Retirement is a potentially scary prospect for one big reason: It's sort of like being laid-off for life. Granted, some people work during retirement, but if you don't, then you'll be forced to live off of your Social Security benefits, savings, and pension income, if you're privy to it. That alone might drive you to reduce your expenses in retirement, which could mean downsizing from two cars to one -- or, in some cases, downsizing from two homes to a single property.
It's not uncommon to own more than one home, and while you're earning an income, the thought of that may not be so scary. But is it really a good idea to own two homes during retirement?
The downside of owning more than one home as a senior
If there's one thing all homeowners can agree on, it's that the cost of ownership extends well beyond a mortgage payment. Owning a home means covering property taxes, paying for maintenance, and performing repairs -- sometimes costly ones that spring up out of the blue.
The problem with owning two homes in retirement is that you expose yourself to a host of extra expenses at a time in your life when your income may be limited. Even if you've managed to pay off two mortgages in time for your golden years (a rather impressive feat), it's the surprise expenses that are harder to work into your budget. And as such, you may find that you feel more comfortable financially owning just one property once you're no longer working.
The upside of owning more than one home as a senior
On the other hand, there's a benefit to owning multiple properties in retirement. Though you will be on the hook for taxes, maintenance, and repairs, you'll also have the opportunity to use those homes as an income stream.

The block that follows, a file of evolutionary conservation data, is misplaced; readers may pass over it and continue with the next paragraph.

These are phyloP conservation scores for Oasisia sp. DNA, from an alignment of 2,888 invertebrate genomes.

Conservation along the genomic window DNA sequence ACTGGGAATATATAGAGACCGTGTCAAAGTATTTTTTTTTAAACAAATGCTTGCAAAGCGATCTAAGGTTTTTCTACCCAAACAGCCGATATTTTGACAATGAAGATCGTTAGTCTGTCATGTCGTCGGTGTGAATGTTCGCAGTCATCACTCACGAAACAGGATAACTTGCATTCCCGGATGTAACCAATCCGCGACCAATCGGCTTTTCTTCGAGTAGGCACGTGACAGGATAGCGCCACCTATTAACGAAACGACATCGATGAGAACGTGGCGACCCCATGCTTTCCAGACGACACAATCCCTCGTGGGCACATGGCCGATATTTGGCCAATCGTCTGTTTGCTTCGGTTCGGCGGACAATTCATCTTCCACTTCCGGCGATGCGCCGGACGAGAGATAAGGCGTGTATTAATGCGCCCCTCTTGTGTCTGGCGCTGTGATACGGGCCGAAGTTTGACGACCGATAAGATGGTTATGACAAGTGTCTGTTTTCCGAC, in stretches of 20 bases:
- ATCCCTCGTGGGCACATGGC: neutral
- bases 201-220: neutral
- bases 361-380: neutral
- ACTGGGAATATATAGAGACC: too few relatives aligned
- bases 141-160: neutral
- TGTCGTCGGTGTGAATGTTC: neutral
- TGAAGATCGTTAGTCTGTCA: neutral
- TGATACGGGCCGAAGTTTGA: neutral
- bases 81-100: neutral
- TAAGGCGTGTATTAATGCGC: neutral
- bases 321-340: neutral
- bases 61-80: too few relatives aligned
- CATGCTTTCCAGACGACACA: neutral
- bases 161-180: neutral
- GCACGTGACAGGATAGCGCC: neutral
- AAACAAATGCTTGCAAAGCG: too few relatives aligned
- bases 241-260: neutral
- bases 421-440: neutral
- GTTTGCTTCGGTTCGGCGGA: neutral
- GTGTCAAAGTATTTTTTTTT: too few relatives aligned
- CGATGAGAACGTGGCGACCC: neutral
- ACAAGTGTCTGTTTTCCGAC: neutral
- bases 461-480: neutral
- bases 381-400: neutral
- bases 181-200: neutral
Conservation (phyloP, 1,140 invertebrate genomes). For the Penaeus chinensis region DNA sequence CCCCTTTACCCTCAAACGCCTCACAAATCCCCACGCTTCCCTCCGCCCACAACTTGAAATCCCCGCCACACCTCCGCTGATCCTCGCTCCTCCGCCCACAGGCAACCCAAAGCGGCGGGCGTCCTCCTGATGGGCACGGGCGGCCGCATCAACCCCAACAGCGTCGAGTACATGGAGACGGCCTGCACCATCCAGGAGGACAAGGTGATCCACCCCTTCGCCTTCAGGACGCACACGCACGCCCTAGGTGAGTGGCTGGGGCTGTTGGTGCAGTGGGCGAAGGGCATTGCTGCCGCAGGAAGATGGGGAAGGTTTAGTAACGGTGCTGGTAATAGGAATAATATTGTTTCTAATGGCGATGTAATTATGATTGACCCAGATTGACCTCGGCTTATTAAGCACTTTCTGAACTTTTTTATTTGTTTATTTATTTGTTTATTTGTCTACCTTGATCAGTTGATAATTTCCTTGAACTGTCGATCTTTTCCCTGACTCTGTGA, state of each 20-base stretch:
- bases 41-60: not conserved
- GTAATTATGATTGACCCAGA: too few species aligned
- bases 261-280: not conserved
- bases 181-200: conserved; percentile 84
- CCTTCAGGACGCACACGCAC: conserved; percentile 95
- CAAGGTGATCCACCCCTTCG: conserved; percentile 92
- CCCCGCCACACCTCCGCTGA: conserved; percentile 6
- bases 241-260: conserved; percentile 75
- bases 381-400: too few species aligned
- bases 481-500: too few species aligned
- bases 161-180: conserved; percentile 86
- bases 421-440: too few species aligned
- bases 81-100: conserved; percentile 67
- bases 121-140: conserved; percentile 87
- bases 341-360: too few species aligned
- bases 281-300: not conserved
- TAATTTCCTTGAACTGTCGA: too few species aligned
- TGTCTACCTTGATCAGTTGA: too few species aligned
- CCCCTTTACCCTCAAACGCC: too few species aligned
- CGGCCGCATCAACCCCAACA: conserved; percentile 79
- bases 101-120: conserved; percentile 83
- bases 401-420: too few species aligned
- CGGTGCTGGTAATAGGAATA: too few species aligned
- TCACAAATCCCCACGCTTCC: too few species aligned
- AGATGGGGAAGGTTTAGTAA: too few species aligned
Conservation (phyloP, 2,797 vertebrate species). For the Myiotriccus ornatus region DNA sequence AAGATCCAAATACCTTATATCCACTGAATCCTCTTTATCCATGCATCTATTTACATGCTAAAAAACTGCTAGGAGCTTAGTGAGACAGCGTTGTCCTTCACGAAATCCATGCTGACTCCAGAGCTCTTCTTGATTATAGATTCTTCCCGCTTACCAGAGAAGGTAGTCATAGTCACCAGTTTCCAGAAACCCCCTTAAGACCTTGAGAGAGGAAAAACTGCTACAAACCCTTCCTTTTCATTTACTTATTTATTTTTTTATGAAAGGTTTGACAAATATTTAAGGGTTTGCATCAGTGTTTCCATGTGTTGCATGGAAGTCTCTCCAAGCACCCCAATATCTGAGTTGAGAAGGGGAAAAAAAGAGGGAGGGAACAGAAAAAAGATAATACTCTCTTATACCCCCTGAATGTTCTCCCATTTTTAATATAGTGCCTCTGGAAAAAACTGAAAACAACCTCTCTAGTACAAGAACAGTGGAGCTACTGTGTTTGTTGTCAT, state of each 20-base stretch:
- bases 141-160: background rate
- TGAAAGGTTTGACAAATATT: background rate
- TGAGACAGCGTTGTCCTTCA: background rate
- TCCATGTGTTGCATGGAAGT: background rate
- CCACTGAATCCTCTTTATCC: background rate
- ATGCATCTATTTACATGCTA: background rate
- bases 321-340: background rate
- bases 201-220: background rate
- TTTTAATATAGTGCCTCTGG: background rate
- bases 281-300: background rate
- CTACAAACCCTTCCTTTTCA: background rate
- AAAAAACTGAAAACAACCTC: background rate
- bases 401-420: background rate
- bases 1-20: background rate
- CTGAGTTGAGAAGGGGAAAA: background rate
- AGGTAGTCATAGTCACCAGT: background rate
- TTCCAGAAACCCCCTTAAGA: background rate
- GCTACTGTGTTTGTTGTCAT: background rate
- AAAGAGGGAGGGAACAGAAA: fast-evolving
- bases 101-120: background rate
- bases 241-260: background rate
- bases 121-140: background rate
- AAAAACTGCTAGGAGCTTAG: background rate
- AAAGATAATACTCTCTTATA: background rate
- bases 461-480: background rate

Imagine you own one home in the northern part of the U.S. that you occupy for the bulk of the year, and a second home down south that you use as your winter retreat. With that setup, you won't have to deal with the hassle of finding a place to stay when you're looking to escape the winter; you can simply pack some bags and take up residence in your second home on your own schedule. And then when you're not using that second home -- or your primary home, for that matter -- you'll have the option to rent it out to generate income of your own. That rental income, in fact, could be enough to help you cover your homeownership costs and then some.
Furthermore, owning two homes in retirement gives you flexibility. If the need for cash arises, you can always sell one but retain the other to keep a roof over your head.
What's the right choice for you?
If you're in a position to own more than one home prior to retirement, then there's a good chance you'll be able to continue paying for those properties once you leave the workforce for good. That said, if you're somewhat shy on savings and aren't prepared to use at least one of your homes as an income stream, then you may not want to take on the risk of hidden repairs and property tax hikes -- things that come with owning a place of your own. Ultimately, there's no right or wrong answer, so decide if owning that second home as a senior will add to your stress or reduce it. If it's the former, you're probably better off selling it or not purchasing it in the first place.
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